Race to Nowhere E.C. blog
The movie, Race to Nowhere, shows the pressure and stress children and teens go through in school these days. Teachers are given too much homework and too many tests, and kids are literally losing sleep over it. The combination of school, sports, homework, chores, and work already takes up the majority of the week, leaving little to no time for family, friends, relaxing, and most importantly, sleep.
The movie told the story of one tragic suicide of a 13 year old stressed out girl, a situation that has happened far more than once due to school. Not only students, but teachers are unhappy with the way schools are run. One teacher shared her thoughts on how she feels that its hard for her to teach the things she thinks really matter and will help the students when the government is telling her students need to be taught.
The result? Kids are going crazy trying to learn all this information, and usually are just cramming it all in barely remembering any of it. Every student I spoke with that watched the film agreed with it. There is also another side viewers (mainly parents) took, saying that school should be difficult and failure is a part of life.
A story on endtherace.org describes Harvard or Walmart syndrome, where students and parents believe that success is defined as getting into Harvard, and if you don’t, you’ll have no other option but to work at Walmart for the rest of your life.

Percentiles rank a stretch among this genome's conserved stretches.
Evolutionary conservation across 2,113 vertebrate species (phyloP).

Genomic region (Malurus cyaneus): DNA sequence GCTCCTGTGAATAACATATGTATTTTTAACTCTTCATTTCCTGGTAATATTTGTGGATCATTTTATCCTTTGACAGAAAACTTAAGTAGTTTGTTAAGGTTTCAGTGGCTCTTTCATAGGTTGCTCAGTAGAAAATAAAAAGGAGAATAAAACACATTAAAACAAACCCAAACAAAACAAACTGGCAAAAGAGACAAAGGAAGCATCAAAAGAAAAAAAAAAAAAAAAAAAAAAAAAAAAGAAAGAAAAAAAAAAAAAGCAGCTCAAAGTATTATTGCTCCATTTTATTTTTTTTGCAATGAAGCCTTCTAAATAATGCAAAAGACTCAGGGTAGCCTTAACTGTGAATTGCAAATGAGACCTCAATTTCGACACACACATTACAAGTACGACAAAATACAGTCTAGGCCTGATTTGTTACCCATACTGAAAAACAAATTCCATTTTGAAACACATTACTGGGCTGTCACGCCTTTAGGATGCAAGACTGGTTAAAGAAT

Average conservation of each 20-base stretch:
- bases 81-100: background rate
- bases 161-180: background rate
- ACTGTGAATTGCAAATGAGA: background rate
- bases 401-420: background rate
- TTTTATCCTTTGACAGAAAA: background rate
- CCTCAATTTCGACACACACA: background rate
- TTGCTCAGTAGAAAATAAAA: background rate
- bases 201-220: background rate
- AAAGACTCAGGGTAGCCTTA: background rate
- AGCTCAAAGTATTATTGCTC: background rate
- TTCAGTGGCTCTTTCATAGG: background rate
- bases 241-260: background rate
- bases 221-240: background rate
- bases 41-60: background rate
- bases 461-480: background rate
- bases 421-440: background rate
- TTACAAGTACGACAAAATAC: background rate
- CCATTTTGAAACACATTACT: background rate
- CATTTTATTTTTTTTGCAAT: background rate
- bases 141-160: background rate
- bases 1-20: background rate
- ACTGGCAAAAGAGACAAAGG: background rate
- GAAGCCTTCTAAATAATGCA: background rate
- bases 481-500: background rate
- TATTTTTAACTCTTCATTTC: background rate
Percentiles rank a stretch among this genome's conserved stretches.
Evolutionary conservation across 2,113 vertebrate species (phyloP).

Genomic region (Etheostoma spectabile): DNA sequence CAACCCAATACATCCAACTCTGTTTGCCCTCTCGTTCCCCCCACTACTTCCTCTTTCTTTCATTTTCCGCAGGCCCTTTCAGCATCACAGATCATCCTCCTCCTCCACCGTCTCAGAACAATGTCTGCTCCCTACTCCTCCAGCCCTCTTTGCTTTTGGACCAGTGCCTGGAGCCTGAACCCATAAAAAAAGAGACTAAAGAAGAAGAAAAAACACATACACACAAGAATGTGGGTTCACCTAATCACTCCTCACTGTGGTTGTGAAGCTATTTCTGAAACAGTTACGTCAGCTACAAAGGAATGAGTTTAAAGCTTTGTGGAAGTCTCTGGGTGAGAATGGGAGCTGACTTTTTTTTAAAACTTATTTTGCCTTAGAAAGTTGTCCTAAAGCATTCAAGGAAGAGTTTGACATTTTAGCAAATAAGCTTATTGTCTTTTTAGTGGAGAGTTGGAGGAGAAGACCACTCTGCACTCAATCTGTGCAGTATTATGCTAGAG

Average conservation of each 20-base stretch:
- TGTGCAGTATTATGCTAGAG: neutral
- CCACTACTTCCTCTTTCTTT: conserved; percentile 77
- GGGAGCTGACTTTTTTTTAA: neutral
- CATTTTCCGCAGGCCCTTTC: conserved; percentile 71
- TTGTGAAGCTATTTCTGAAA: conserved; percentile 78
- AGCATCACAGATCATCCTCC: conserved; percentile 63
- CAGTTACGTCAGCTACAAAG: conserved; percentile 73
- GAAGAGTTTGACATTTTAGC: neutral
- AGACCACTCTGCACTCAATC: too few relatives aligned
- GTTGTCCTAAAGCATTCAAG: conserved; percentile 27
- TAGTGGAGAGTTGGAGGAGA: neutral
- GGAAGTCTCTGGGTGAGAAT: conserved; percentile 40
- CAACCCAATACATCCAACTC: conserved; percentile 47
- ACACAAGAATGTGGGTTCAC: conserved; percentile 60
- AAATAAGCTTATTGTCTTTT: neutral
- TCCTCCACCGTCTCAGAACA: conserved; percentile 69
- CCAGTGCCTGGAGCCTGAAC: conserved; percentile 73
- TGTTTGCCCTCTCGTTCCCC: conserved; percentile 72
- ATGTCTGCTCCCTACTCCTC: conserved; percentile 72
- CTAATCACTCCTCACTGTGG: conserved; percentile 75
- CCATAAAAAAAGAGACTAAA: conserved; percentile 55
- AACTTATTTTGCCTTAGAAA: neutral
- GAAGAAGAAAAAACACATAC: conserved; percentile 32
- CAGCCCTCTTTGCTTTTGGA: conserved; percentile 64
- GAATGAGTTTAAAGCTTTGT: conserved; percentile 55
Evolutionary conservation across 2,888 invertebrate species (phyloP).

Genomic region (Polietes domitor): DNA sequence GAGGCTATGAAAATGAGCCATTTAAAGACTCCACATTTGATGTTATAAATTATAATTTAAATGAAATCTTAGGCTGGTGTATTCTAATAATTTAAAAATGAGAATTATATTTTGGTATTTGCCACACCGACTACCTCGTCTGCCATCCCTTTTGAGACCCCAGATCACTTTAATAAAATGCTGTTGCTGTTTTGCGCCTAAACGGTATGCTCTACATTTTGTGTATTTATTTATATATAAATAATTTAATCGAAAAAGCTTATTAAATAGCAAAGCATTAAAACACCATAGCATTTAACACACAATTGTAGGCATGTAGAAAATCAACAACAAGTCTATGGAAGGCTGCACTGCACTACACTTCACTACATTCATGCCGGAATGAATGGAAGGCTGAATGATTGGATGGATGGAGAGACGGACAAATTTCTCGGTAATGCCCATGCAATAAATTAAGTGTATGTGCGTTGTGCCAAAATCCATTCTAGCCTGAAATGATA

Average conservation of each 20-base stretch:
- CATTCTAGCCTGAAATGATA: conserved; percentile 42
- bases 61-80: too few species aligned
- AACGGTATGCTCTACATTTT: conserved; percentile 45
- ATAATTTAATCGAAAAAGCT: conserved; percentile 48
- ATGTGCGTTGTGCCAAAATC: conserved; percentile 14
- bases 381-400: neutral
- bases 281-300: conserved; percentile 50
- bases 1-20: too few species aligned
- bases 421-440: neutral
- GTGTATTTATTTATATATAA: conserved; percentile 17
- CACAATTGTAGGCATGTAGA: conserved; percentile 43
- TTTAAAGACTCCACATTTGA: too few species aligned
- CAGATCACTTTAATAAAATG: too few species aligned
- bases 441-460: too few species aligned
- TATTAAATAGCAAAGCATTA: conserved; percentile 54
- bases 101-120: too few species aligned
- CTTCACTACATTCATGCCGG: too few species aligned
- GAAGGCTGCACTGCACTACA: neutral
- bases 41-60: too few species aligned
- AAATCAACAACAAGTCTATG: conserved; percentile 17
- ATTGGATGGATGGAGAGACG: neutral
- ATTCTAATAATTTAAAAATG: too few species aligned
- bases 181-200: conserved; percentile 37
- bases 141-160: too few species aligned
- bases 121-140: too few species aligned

The movie brought up a few different questions that it seems everyone has different answers to:
1. Where does this pressure come from: parents, teachers, the government, the universities or the students themselves? Combination?
2. Are the tests and amount of homework given to students fair, or is it an overload?
3. Are standardized tests a good way to test students?
4. Sure, people are bringing up all these problems and saying everything that’s wrong and right, but what do the students think about their education? We’re already learning more than generations before us did (there’s more history, new scientific advances, new technology), but what should we be learning and how much work should we be doing?
5. So the real question: If you could design your own, realistic high school experience, what would one typical week look like? How much homework is fair, how hard should the tests be, how much information would you be responsible for knowing, and what classes would be required to take?
Please answer at least 3 questions.
Thanks to Lizzie D. for writing this blog.